Pre-routine: Keep dirt out of the building, where it belongs. Use a proper matting system at all exits and entrances and regularly sweep close proximity sidewalks and parking lots. This step alone will greatly reduce the amount of soil that could cause a slip-and-fall accident, by up to 85% in some cases. In winter months, you’ll need to make sure you have the appropriate types of matting including more aggressive wiper mats to keep your floors dry. Melted snow and ice can be very dangerous when they pool on indoor tile flooring, causing slips and falls needlessly when a simple matting system could have prevented the entire situation.
Routine Maintenance: Routine maintenance ensures the floor surface is free of soils and
debris, reducing potential slip and falls. Routine maintenance is the least costly and relatively quick to do, lowering labor costs. The key with regular maintenance in regards to slip-and-fall prevention is twofold: regular dust mopping and quick attention to spills, with proper signage. Dust mopping clears all particles from the floor which, if not removed, could damage the floor substrate’s integrity and weaken traction. Dust mopping is such a simple and cost-effective way to take care of your floors and keep your buildings safe!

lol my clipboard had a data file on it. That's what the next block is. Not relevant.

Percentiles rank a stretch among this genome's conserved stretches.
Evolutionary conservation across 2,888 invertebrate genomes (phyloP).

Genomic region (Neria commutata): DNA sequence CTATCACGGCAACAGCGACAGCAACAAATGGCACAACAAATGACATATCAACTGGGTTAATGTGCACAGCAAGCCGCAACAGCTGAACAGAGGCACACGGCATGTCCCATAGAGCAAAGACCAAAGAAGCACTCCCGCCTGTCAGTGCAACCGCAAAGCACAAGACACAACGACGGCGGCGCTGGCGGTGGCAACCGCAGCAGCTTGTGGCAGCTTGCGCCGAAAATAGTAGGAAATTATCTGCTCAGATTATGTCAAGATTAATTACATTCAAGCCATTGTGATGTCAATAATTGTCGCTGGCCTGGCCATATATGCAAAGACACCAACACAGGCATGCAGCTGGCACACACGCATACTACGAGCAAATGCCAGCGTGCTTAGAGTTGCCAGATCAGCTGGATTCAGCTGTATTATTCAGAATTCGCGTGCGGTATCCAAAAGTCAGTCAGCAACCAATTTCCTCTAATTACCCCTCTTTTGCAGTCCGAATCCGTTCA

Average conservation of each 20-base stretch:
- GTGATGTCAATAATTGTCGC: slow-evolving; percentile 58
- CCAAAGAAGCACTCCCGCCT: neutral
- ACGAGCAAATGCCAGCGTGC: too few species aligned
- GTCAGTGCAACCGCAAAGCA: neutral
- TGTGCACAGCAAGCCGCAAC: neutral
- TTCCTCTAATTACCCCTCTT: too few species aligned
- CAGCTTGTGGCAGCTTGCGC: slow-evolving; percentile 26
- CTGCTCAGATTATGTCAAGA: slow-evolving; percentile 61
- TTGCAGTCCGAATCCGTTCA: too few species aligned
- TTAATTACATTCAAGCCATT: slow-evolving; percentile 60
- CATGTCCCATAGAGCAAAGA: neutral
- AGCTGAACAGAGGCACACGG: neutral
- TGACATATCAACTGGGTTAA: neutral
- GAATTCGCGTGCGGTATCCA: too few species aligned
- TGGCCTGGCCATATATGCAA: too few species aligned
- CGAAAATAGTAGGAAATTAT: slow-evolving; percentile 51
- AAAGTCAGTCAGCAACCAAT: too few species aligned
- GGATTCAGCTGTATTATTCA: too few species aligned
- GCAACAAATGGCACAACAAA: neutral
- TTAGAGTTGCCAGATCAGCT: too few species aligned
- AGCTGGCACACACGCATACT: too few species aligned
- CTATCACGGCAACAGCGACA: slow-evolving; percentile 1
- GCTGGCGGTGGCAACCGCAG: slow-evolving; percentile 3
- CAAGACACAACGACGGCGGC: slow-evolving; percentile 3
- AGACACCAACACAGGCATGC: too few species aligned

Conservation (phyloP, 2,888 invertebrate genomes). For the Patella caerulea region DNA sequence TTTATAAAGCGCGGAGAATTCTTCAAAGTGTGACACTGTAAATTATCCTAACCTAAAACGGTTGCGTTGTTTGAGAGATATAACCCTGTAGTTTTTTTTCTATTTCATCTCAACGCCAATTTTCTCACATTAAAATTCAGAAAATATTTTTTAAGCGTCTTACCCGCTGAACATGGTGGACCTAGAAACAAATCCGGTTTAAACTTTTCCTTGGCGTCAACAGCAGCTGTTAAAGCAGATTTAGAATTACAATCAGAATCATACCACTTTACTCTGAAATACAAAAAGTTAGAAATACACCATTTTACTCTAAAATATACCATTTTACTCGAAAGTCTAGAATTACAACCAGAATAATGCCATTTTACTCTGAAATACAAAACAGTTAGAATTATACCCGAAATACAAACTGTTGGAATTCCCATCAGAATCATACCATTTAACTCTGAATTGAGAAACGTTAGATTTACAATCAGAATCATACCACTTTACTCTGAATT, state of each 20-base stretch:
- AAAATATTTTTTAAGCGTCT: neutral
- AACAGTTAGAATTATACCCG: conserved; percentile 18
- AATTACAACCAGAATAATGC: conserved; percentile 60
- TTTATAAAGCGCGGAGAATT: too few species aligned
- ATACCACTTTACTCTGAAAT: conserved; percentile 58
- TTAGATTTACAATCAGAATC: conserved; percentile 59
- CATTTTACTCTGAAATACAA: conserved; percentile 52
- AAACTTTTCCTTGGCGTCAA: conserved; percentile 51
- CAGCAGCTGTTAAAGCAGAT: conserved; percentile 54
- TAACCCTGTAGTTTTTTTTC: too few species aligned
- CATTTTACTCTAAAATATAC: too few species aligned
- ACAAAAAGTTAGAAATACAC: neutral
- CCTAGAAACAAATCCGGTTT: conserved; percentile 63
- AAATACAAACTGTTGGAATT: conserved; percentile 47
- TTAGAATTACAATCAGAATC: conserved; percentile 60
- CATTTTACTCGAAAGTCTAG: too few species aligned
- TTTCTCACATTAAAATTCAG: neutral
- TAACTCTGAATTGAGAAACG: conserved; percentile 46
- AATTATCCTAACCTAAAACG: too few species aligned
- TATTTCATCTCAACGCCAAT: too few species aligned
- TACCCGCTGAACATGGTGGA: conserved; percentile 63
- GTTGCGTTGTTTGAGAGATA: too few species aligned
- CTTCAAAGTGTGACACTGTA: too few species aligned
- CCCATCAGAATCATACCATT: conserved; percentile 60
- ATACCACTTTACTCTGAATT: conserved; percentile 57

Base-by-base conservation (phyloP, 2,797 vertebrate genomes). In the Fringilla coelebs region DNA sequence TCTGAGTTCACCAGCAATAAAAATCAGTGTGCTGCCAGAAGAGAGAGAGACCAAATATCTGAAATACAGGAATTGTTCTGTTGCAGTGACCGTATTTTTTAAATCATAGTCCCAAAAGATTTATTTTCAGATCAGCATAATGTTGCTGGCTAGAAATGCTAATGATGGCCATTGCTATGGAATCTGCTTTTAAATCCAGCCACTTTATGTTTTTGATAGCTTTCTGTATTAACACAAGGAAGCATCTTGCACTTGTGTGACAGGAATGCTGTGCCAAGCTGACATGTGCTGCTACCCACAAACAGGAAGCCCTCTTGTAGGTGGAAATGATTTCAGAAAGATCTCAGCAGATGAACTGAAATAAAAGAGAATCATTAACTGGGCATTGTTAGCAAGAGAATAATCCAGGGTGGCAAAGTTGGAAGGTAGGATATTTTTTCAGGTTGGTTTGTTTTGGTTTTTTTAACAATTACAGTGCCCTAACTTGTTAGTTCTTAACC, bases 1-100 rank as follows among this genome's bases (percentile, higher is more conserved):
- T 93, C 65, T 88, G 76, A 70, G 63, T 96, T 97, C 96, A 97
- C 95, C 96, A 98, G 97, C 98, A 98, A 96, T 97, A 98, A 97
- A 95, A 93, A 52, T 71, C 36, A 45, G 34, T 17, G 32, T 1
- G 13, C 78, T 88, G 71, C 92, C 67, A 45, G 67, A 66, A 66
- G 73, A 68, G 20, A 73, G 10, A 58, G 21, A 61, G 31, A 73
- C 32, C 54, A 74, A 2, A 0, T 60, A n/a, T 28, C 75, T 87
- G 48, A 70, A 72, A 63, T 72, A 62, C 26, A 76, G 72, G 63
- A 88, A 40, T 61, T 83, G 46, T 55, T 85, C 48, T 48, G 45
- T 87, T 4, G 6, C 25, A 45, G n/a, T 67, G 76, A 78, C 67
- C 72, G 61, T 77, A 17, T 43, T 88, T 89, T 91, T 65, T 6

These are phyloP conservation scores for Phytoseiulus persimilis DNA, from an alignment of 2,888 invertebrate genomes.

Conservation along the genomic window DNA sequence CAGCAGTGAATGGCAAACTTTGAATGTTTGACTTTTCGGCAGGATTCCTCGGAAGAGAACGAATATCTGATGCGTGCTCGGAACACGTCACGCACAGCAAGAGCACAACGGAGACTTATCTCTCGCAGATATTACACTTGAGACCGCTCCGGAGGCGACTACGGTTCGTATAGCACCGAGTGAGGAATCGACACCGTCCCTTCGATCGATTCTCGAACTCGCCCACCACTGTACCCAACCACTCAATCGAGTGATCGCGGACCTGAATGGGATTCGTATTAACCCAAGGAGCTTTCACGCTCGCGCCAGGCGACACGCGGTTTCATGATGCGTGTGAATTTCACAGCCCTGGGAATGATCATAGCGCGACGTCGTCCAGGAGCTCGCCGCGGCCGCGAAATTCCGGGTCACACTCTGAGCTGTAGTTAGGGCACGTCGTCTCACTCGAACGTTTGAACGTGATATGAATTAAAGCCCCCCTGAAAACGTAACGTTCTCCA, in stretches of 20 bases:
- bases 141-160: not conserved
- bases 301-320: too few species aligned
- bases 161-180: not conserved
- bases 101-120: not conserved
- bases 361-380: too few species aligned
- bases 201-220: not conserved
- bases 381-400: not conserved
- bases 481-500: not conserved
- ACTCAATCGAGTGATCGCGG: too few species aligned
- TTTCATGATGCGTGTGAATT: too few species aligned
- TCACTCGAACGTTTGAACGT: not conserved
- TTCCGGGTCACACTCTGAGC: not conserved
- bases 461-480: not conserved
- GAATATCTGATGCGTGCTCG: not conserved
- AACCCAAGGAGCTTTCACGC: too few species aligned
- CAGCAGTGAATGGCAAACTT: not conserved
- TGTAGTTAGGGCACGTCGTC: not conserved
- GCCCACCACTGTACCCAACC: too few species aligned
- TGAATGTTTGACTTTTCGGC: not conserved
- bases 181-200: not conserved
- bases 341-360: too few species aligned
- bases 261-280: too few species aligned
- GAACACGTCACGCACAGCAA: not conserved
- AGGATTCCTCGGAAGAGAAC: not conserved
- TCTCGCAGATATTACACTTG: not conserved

Interim Maintenance: Interim maintenance is required when soils are embedded in the
floor surface, discoloration and scratches likely appear. Spray buffing and burnishing effectively repair the top layer, improving traction to prevent risk of slip and fall incidents.
Partial Restorative: By removing the top layers of the floor surface through spray buffing and burnishing only when interim maintenance and applying a few coats of finish, this extends the life of the coating and maintains a clean, shiny and safe floor.
Complete Restorative: Deep stripping, prepping and finishing are required at this level only when necessary, after interim and partial restorative elements are no longer effective. By recoating a polymer coating on floors and walking surfaces when necessary, you will ensure that your floors retain the traction needed to prevent slip and fall accidents.